Ms. Smithen it's all well and good that you have had a better experience with this judge but are you saying that 'Dave Lawyer' was lying about all those people who were left waiting much too long for their day in court so to speak? Did you not see the Toronto Star article where a self employed mother of two waited almost 5 years for her case to be settled and only after the Toronto Star took up her cause? And then that woman was awarded a very small amount in legal costs which left a very real lingering concern that this woman had been punished by the judge for going public with her tale of woe? If that women and others that Dave Lawyer referred to were your clients you'd be singing a different tune.

    As far as staying until 7.00 PM, oh my what dedication, as if the rest of us in the workforce haven't stayed past closing time when we were needed. Unlike judges the rest of us don't get the entire summer off as well as many other weeks off during the year.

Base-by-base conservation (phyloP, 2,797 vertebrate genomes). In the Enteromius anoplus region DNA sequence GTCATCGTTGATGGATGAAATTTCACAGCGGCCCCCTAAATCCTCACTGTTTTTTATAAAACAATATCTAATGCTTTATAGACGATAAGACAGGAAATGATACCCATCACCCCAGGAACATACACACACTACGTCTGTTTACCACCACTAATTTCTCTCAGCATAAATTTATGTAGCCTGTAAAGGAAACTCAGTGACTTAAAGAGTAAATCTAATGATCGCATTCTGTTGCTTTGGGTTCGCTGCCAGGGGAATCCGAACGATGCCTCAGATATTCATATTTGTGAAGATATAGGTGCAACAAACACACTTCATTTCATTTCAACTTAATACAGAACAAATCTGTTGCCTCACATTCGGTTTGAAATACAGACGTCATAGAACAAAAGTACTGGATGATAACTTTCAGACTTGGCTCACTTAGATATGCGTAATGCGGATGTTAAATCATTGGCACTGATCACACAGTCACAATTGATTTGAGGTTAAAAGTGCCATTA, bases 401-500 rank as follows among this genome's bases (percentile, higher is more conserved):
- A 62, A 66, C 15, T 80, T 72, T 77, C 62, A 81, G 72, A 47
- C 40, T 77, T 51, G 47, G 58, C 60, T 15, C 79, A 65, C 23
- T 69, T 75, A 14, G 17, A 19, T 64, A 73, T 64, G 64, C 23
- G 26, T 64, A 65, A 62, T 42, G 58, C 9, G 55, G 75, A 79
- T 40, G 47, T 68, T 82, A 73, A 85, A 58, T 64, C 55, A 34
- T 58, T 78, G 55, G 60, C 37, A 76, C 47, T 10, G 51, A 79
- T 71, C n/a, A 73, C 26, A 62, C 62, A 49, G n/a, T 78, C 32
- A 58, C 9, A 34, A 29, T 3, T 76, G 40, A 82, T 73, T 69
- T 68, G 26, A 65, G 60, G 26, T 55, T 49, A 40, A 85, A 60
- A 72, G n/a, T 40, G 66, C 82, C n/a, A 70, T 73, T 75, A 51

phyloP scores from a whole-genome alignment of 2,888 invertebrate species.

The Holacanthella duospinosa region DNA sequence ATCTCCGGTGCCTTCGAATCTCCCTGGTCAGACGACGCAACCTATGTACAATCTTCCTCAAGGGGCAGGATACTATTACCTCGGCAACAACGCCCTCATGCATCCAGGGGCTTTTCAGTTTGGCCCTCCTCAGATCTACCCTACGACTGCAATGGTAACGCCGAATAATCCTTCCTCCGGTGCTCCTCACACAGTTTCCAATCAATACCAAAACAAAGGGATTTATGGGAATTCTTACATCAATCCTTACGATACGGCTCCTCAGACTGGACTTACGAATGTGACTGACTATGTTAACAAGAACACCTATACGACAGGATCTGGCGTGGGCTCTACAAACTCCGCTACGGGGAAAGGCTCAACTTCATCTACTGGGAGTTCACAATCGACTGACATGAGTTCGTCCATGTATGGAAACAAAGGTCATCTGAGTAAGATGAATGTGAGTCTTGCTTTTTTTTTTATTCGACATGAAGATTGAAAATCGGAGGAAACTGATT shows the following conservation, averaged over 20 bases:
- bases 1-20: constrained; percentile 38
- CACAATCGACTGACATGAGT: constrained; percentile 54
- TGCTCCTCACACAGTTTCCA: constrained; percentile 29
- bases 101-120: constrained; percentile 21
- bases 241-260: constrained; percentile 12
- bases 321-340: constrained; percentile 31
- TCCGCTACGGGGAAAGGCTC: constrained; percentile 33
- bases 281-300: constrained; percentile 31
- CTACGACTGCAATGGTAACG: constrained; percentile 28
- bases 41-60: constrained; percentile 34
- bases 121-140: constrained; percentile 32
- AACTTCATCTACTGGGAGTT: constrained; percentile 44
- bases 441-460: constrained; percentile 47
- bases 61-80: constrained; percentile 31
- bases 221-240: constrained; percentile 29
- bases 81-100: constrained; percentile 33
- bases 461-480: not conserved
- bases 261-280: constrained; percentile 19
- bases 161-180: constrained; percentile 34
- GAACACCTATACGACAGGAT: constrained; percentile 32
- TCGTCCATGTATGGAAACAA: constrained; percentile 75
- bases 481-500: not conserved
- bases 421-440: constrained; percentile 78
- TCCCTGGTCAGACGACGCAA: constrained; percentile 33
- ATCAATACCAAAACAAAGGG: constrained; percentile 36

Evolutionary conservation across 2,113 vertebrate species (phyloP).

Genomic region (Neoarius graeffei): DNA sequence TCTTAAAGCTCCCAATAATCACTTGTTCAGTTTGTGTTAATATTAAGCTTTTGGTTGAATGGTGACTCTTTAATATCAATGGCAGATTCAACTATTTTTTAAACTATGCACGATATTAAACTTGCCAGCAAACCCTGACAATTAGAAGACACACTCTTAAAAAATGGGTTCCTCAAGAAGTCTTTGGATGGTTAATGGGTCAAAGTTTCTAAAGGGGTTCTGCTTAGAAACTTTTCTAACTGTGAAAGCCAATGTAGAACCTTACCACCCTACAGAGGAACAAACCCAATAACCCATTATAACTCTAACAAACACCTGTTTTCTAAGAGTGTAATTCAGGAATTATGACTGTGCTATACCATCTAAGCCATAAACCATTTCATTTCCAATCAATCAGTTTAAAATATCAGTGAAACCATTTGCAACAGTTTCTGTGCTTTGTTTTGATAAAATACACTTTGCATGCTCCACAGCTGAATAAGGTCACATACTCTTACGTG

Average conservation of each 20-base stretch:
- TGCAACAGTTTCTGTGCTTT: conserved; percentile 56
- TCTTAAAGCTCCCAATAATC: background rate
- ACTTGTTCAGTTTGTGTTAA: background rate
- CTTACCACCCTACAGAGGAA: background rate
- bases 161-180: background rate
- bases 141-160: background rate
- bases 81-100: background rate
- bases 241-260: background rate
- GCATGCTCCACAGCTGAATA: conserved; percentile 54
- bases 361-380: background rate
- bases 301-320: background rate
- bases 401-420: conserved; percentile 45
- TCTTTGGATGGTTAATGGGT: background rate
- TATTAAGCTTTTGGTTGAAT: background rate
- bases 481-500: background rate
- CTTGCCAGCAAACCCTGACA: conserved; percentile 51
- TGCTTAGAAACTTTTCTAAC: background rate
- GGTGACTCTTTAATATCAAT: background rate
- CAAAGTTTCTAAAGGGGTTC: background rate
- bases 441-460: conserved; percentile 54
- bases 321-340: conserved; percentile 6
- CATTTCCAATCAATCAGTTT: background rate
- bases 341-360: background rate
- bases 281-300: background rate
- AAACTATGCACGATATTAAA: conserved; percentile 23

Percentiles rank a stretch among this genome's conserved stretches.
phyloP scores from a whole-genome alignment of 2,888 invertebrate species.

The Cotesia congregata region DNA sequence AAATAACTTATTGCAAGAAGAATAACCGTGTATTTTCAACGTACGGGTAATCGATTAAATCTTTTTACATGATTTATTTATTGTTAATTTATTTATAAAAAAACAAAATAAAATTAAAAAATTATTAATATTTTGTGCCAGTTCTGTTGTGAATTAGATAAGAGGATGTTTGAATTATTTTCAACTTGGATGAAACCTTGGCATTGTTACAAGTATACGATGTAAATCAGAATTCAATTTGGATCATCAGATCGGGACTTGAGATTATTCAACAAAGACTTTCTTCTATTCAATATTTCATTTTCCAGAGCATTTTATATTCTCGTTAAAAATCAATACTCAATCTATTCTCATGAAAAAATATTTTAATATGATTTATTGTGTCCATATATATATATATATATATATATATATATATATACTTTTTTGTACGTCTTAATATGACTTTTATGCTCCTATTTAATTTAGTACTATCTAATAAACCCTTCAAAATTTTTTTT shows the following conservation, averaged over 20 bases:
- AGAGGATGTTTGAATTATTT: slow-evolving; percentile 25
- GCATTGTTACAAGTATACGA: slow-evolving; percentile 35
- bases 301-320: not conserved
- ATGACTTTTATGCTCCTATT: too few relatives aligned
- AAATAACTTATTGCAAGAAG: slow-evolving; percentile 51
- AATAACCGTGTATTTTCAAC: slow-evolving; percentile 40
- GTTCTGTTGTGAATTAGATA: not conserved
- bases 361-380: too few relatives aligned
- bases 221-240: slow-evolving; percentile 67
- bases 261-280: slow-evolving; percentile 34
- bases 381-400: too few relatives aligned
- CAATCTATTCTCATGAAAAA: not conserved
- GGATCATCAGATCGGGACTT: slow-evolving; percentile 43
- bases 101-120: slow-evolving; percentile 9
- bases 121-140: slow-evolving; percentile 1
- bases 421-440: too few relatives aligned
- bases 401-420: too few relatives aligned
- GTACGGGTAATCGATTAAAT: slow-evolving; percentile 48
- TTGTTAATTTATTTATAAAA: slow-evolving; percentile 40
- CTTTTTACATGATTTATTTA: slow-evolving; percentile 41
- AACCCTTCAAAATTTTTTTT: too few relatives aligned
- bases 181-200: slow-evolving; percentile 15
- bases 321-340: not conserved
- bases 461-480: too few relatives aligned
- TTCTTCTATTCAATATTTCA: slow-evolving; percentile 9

• Dave Lawyer
    Perhaps the change could start with the Regional Senior Judges giving their juniors a swift kick in the backside to get decisions issued.

    Once again Justice Susanne Goodman has created an enormous backlog of family law motion decisions. The motions were argued over 6 months ago and nothing.

    The lack of decision is causing more strife to these families than any outcome could. This is truly bringing justice into disrepute.

    The late Tracy Tyler of the Toronto Star did an expose on Justice Goodman and now the Law Times should do one.

    But be warned, those litigants that complained about her in the Star were punished on the cost awards for the impertinence of speaking out about the judge's plain and obvious laziness.